We’ve come to it, finally, a day of nothing but filler. It was cold and dreary and I didn’t go outside much and inside I probably reflected the same mood and so maybe it is for the best if we just jump to this stuff and then see how we feel about tomorrow. Don’t worry, this is quick and informative and fun!

So we go back 103 years to see what was in the local paper on May 14, 1917. Because it’s worth it to remember our struggles are not our own, seldom unique, and they’re going to get looked at like this one day. So be mindful.

The Bloomington Evening-World, imagine picking up this big smeared piece of ink in the morning and wondering what they’re going to be preaching to you about today. Food juggling:

Jugglers most harmed.

Oh, they’re preaching at me about food. How exciting. How things never change. Thankfully things did change in newspaper technology, photograph and layout software. But the didn’t any better in 1917, so this was the standard look. All that writing. So many words. So much of it vague as to be useless, or at least that’s the read from our far remove.

When I started looking for a paper to study today I considered fish wraps from all of the places I’d care about. I wanted it to be something at or on this date. And I didn’t want to look at a 25 page paper. But I didn’t want it to be dense, either. So, naturally, I chose a dense four-pager. Anyway, let’s dive in.

They were going to be a part of the famed ambulance service:

Remember, this is 1917, so the AEF wasn’t there yet. But ambulances, which were state-of-the-art in medicine, were.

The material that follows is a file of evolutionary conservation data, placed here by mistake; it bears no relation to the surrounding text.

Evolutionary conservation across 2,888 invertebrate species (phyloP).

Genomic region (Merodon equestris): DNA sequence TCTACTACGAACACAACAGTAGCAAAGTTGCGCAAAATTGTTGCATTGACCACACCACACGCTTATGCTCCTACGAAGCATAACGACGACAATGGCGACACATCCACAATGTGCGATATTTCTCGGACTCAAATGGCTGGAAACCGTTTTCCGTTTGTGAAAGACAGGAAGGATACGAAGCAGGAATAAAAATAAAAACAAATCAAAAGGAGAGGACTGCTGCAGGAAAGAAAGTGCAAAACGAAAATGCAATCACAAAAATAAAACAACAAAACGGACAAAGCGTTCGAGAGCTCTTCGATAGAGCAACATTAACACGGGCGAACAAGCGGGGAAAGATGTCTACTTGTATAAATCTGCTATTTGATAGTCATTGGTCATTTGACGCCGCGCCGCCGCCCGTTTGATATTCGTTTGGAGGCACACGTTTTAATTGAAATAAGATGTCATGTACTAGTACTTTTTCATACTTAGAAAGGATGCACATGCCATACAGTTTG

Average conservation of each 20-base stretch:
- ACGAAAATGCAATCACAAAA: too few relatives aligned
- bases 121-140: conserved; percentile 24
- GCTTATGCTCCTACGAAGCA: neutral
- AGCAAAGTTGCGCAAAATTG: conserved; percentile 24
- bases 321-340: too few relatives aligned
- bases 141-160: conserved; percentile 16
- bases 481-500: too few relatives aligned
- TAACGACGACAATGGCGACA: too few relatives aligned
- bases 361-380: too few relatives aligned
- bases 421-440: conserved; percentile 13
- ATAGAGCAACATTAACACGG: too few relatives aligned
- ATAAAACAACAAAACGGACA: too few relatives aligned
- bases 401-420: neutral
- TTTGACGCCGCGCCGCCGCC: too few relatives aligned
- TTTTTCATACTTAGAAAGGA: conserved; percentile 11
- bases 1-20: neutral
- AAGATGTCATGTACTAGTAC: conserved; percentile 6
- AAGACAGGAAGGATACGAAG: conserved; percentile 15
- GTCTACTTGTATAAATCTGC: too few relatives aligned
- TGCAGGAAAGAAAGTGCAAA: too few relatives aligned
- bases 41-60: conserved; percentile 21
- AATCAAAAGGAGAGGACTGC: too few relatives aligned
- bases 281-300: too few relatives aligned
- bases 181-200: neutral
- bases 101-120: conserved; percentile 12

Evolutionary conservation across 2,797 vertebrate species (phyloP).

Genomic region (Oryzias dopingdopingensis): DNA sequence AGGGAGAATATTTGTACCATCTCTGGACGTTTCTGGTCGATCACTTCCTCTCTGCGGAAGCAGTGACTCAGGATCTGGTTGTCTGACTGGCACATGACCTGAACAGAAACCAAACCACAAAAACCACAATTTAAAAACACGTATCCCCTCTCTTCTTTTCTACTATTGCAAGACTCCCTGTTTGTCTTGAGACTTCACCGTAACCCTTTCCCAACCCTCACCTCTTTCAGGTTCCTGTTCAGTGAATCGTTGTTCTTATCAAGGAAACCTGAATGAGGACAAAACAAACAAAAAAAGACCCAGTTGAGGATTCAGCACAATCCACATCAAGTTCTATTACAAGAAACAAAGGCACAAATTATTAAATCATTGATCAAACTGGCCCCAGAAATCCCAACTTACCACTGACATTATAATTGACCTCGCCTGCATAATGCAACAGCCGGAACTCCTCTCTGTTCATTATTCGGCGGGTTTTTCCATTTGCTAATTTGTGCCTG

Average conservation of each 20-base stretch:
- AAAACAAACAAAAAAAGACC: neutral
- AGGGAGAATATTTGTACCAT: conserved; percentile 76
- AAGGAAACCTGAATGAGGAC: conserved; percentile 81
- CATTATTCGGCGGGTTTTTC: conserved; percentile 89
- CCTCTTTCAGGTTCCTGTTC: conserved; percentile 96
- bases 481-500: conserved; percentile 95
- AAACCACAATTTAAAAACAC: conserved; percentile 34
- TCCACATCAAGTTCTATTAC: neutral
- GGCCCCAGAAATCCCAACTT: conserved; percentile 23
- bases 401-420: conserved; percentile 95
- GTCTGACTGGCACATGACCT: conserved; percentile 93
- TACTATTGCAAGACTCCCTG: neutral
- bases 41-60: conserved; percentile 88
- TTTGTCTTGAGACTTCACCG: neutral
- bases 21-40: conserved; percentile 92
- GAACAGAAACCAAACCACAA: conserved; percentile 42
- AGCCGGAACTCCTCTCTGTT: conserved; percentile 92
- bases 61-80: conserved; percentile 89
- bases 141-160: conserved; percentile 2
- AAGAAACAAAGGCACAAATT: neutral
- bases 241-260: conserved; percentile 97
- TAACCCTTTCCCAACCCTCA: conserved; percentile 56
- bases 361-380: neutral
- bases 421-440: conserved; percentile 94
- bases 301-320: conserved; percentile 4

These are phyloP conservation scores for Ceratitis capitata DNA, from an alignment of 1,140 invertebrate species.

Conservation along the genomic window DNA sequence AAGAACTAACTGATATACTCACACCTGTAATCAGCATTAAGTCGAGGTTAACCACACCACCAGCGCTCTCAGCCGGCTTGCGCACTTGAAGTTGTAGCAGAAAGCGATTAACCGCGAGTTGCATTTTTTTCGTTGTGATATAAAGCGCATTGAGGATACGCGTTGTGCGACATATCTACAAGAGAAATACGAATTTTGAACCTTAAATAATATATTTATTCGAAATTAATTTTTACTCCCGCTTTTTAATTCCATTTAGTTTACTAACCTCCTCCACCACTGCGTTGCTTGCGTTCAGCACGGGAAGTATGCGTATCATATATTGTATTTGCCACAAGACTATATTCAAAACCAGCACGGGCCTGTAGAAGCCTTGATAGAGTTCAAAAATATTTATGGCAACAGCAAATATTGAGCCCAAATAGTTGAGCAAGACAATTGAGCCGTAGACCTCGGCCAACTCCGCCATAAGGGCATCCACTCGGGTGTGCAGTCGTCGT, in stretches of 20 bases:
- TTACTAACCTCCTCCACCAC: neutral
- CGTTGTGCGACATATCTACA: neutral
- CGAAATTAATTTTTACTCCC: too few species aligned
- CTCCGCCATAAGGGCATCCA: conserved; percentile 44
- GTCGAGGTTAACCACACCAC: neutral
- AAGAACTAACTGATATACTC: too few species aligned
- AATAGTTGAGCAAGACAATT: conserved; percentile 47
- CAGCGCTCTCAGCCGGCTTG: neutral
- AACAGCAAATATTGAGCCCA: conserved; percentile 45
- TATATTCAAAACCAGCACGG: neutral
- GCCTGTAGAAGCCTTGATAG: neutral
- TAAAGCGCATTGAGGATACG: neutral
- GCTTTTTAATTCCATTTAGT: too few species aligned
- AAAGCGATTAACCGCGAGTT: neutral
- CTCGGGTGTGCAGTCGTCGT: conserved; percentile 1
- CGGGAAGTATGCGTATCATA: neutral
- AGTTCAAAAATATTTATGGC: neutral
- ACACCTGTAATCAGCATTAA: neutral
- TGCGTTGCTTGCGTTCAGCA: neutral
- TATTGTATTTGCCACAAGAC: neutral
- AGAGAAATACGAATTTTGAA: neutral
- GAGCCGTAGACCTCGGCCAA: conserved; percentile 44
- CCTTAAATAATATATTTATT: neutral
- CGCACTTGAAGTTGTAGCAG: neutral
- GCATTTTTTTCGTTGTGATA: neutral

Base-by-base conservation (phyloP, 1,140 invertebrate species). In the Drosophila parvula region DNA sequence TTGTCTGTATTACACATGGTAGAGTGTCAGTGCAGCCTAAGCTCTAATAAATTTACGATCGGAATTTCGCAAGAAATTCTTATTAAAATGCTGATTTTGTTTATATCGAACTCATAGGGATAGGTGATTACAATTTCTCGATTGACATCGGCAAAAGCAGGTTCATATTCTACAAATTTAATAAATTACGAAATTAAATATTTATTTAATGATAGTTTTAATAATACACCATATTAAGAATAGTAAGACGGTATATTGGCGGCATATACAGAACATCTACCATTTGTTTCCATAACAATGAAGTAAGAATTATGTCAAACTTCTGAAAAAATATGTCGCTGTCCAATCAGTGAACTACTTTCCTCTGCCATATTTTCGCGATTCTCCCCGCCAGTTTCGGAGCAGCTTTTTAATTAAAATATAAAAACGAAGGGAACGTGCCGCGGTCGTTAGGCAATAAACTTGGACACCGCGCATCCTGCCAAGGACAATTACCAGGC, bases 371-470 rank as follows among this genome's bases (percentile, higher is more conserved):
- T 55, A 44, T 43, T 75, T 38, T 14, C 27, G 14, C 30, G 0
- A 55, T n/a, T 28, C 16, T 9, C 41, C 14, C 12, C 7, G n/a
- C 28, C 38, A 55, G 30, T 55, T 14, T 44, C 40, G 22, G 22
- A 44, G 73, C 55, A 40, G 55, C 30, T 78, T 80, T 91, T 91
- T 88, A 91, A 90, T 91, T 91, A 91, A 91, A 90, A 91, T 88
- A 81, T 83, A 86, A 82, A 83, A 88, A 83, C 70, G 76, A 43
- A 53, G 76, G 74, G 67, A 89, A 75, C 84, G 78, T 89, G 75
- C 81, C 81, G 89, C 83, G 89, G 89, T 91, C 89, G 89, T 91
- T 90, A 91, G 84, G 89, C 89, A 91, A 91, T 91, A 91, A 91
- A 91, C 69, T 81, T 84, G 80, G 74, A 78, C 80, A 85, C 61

Stella Belmont appears in a couple of different newspapers in the teens, but then she disappears. I assume it means she married, or retired to a quieter life, and didn’t have some horrible aeronaut accident. Surely that would have been covered. Nevertheless, this sounds fun. Watch for it:

We got this war on, stop making things!

And now for your straw hat.

You think those could make a comeback this year? I figure if we keep asking for enough years we’ll eventually get it right.

Page two has your reminder that the same people have been making the same argument for more than a century. And it’s always the same sort of vague and ill-formed argument. The construction peters out after the premise: You shouldn’t. Why? Well, that’s not really important. What’s important is you shouldn’t!

The reasons are pretty simple, really, someone doesn’t want you to have what you have, or what they have, or what they can’t have. And then they try to couch it in some moralistic terms. I wonder if it was as tiresome then as it is today.

In the column right next to that: